High-schoolers seeking summer jobs are finding competition from college students and even adults. Based on last year's statistics, analysts are saying this could be the worst summer for teen employment in more than 30 years.
Job-hunting teens need persistence and decent résumés to stand out. But if they face too many unanswered applications, some teens might decide to just hang out. That possibility has some cities on edge. Bored teens could bring a spike in crime and a long summer for communities.
Milwaukee, faced with cuts in summer school and summer programs, is using a federal block grant to bring government and business together to create summer jobs for low-income teens. Even with tight budgets, other cities might find it a useful model.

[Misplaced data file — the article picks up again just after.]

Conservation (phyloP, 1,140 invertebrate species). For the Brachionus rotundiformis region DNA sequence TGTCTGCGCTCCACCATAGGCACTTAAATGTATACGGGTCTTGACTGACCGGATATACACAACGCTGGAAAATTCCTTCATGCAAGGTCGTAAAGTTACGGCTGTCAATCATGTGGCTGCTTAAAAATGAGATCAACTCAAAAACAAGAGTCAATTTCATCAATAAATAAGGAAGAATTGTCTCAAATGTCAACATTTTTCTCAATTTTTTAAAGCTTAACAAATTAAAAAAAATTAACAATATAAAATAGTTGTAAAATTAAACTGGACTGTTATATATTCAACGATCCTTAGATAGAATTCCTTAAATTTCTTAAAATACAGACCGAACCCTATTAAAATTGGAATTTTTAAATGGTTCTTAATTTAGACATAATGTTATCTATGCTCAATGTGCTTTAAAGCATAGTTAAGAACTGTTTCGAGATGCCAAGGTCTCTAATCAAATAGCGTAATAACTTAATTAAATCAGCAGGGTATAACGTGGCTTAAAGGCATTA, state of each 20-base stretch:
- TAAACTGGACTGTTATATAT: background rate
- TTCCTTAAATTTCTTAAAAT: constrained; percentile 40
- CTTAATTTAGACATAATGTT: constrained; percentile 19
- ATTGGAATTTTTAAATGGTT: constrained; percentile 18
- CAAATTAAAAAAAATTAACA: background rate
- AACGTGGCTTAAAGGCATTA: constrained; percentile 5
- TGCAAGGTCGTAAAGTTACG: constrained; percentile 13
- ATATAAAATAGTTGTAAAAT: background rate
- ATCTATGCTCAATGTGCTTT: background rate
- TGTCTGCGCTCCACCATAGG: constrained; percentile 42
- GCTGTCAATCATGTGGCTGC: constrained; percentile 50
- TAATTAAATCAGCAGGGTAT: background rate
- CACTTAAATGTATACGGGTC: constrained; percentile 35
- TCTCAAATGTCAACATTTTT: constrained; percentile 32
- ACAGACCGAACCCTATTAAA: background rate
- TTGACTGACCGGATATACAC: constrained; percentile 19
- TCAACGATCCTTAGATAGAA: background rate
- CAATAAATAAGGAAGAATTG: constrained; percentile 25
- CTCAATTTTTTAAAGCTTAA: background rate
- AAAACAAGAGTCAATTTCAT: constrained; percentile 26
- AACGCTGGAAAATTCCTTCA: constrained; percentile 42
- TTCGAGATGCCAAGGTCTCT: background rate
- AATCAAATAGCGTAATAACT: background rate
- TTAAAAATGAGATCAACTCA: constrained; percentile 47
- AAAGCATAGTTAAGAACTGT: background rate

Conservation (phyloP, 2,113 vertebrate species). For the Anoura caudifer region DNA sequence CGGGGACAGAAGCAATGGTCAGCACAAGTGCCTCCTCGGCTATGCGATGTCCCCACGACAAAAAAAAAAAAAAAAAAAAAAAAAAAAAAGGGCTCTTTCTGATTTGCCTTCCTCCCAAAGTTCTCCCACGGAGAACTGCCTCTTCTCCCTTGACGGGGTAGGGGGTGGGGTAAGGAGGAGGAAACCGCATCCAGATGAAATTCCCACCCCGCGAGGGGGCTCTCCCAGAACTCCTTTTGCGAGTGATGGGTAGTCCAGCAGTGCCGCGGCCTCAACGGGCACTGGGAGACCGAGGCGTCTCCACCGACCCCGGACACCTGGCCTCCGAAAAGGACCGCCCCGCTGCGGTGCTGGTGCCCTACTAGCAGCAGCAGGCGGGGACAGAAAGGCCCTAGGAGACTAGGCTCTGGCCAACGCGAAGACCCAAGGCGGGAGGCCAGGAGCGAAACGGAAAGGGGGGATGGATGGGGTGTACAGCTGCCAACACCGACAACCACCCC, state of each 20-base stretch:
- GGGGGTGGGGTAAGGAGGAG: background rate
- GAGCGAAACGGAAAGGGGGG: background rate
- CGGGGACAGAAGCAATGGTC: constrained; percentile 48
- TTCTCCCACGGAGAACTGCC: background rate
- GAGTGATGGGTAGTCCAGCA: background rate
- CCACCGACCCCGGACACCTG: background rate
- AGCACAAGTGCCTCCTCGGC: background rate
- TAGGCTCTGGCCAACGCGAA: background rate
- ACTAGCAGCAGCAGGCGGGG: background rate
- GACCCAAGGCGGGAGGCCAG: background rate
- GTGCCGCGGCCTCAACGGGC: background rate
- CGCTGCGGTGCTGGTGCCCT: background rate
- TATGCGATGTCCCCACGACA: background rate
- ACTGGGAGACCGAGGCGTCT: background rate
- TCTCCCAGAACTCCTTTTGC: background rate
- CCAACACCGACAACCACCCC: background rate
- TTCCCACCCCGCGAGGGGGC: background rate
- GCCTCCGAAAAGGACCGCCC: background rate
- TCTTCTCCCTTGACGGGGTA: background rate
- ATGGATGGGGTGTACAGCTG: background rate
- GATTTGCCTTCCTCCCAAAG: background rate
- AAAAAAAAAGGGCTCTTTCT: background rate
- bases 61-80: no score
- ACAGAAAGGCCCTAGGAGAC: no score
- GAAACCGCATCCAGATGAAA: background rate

Another idea is for jobless teens to do volunteer work or unpaid internships. Breaking out of peer groups to help others is valuable experience. Teaching a senior citizen how to surf the Net or getting involved in a day camp for younger kids will bring added worth to a résumé.
Keeping teens involved and off the streets should be a community effort. Parents, relatives, neighbors, and local businesses need to do their part to help local youths stay connected in productive ways.